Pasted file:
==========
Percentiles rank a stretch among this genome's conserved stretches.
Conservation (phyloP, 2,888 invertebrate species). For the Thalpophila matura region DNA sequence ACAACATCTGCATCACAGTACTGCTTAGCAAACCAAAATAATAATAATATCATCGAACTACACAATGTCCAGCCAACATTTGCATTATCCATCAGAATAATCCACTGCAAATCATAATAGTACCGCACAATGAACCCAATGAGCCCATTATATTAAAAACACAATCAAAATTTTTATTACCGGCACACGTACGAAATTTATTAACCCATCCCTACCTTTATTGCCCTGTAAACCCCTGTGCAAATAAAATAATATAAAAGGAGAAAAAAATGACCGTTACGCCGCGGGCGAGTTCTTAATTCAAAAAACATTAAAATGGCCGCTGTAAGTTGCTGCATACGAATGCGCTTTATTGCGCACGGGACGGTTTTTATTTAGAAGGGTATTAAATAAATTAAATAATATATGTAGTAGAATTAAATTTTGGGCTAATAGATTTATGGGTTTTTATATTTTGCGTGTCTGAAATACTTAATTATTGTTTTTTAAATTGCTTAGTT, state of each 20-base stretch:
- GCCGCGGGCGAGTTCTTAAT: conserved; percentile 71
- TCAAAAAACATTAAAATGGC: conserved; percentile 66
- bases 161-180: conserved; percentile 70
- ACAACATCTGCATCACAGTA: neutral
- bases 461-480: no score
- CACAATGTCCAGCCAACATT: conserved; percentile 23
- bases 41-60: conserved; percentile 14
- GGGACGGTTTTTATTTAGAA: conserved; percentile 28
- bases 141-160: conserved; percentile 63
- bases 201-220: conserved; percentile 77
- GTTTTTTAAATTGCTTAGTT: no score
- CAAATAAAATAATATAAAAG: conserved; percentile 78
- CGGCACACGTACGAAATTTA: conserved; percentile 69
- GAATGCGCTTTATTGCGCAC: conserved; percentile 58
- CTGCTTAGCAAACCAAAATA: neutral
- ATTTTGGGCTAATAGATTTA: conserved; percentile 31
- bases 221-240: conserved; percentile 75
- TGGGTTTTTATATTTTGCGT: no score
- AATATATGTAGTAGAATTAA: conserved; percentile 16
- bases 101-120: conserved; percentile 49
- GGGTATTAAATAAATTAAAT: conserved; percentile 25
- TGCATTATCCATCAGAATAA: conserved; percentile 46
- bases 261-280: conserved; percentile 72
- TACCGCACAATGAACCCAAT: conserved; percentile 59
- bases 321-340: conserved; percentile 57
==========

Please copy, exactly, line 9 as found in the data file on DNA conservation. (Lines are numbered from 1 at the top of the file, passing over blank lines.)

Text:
- bases 41-60: conserved; percentile 14